My house was built in 1950, but contains generations-old antiques ... and wireless internet. It isn't defined by the fact that I live in 2011 - but by the presence of my ancestry, the world as it is "today" - the fluidity of the definition of that term - and by what I choose to put in it, much of which makes no sense to anybody else. Would an archaeologist or scholar, a thousand years from now, be right in presuming away anything nineteenth-century, simply because it would not "fit" in the textbook-defined milieu of What A Typical Divorced Woman of 2011 Would Have Owned ... ?

No. Likewise, a guy who can claim Greek lineage for its prestige, and simultaneously call a sea monster grandpa, is perfectly likely - in the contect of a Roman world, the formal aspects of which are most literally governed by Rome - to contain that most formalized of all human behavior, ritual and WORSHIP ... informed by that source as well.


Clovis' family legend, far from being "we're descended from Jesus", went more along the lines of "Great grandfather was a sea god." There is some vagueness about how many generations back the divine swimmer hit the bloodline, but if it went farther back than great-granddad, it wasn't much. The divinity present in Clovis' posterity wasn't dusty, it was pretty immediate, in generational terms. The legend, back the, that went back farther, reached to the Classical world - not toward Jesus - in attempting to tie the Franks to the ancient Greeks. The story told back then was one of escape from Troy, and the evolution of classical mythical heroes into ... "US" ... Clovis' contemporaries wanted to claim a different kind of prestige than was applied to them so much later by the Merovingian heresy. The dynasty wasn't founded on the presumption of THAT level of "Christian" aspiration. That story would never have occurred to them, then.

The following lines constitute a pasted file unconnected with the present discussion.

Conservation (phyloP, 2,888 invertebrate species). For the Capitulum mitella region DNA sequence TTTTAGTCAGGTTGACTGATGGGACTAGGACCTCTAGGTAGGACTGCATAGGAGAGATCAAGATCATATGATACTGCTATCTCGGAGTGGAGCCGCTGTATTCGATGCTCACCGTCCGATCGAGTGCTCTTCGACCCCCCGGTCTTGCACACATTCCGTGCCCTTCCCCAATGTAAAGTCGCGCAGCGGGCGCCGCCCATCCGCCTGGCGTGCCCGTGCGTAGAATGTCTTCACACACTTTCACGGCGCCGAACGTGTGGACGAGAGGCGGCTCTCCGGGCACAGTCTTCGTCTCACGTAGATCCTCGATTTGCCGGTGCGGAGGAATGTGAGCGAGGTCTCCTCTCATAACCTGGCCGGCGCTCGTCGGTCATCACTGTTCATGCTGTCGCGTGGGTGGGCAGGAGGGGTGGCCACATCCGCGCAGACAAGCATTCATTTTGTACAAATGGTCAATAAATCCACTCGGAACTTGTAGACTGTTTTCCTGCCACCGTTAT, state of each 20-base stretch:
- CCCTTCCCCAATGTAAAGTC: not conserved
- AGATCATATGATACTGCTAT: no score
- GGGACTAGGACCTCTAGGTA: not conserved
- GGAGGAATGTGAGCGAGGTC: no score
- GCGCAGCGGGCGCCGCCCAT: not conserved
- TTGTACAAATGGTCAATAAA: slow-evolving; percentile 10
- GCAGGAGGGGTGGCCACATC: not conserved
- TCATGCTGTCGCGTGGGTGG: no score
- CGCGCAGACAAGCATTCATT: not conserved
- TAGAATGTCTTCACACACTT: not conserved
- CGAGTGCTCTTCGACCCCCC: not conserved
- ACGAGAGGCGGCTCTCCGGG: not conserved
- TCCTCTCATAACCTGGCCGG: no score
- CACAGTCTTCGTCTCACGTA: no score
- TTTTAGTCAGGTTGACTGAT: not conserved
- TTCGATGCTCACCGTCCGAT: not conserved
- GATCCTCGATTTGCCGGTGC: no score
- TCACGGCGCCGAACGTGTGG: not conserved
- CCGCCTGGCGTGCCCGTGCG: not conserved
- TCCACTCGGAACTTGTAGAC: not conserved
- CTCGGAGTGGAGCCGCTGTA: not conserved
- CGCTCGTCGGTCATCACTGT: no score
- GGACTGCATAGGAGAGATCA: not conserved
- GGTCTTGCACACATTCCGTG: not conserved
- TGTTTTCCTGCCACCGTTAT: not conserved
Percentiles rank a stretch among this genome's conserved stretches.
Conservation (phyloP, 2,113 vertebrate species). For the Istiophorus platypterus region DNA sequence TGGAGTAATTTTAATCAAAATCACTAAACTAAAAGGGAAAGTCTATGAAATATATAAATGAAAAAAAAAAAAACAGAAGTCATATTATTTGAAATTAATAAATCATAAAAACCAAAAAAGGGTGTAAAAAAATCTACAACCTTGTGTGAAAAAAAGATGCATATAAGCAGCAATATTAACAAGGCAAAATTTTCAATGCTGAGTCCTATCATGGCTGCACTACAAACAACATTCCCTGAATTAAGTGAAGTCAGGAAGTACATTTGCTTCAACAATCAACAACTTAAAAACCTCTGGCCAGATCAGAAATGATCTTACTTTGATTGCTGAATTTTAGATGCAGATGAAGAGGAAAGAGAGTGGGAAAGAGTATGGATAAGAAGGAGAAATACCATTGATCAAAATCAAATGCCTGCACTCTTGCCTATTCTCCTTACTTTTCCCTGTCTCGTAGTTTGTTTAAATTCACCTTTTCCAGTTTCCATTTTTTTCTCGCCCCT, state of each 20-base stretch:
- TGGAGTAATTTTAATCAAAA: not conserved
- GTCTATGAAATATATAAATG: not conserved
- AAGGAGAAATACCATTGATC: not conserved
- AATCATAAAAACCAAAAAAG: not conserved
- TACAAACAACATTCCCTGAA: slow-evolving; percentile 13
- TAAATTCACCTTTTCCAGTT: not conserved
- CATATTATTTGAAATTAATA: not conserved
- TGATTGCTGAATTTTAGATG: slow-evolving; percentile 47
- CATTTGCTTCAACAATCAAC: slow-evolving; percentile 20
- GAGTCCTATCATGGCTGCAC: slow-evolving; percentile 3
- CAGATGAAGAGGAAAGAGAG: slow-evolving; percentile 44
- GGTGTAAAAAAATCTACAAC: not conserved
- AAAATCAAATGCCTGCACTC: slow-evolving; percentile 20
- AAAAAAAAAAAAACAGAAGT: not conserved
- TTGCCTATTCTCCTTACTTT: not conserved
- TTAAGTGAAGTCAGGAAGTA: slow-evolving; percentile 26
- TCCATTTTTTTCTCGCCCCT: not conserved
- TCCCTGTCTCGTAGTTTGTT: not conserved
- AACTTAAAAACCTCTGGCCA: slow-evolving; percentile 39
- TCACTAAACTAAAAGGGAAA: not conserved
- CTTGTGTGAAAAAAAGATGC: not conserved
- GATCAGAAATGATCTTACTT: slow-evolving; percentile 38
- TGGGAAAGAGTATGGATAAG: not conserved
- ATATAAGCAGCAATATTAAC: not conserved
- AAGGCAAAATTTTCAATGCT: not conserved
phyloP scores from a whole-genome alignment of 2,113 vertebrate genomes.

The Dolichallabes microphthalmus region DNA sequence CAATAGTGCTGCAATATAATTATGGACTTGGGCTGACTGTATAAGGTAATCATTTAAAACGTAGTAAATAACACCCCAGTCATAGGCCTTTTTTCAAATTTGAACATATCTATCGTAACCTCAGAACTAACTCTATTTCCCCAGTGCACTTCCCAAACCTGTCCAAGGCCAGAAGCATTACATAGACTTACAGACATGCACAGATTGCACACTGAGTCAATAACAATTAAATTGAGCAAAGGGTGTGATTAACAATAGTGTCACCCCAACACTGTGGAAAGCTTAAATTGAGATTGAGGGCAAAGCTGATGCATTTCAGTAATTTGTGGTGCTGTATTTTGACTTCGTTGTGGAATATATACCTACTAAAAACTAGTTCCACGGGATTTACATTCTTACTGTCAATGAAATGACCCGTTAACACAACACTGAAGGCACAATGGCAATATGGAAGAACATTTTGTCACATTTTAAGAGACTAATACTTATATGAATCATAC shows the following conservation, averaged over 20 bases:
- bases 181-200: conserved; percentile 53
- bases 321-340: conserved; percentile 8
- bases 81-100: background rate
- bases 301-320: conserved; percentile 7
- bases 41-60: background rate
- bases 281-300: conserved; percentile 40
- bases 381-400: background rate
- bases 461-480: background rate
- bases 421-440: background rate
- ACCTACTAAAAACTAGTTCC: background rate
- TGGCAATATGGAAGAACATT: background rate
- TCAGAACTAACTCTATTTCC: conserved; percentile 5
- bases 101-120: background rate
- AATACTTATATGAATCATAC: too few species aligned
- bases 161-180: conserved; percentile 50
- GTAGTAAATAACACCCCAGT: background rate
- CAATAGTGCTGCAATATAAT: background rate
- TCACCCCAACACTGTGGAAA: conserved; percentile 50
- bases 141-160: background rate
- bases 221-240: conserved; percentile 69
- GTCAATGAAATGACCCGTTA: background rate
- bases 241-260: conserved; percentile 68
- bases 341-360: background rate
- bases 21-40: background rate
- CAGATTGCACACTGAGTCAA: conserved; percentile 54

Clovis' greatest concession to Christianity, after his convesion, was to rescind his claim of divine descent; and to exchange it for the tenet of divine right. I posit this, for a monarch so aggressive, so successful, and so world-dominatingly arrogant as Clovis, as being a supremely difficult sacrifice to make. His change of faith was by turns both deeply felt and deeply sincere, but it was also one of political significance he fully understood: and exploited. And so to take such a personally demeaning step as to say, "I really wasn't born with the blood of gods" was more than merely a debasing admission - it was an epochal choice to make, and became part of the centuries-deep impact his choices in worship had across the whole of Europe.

In the end, he just couldn't have held on to the sea god story. Like the Trojan myth of the origin of his people, (again I posit) he probably didn't even believe it in the way the deepest fervor holds a heart in worship, either. The demands of the choices he had made - choices rooted both in the spiritual power of victory, and in the undeniable returns the yieled him - could not allow the "blood of gods" thing to continue.

And so, as he did with everything else, Clovis put another stone in the foundation of his dynasty, built the Merovingian line, on a DENIAL of a fundamental heresy.

And, ironically, a denial of divine descent, no less.

So it's an interesting thing, that such a claim got pasted on the bloodline later - particularly the exchange in nature of the imaginary lineage.

Dan Brown had it totally wrong ...

... and what's sad about the tabloid, stupid "theory" is that: the real roots of history are *so* much more interesting than the fantasy made up by the conspiracists.

It's a pity stupid headlines get so popular.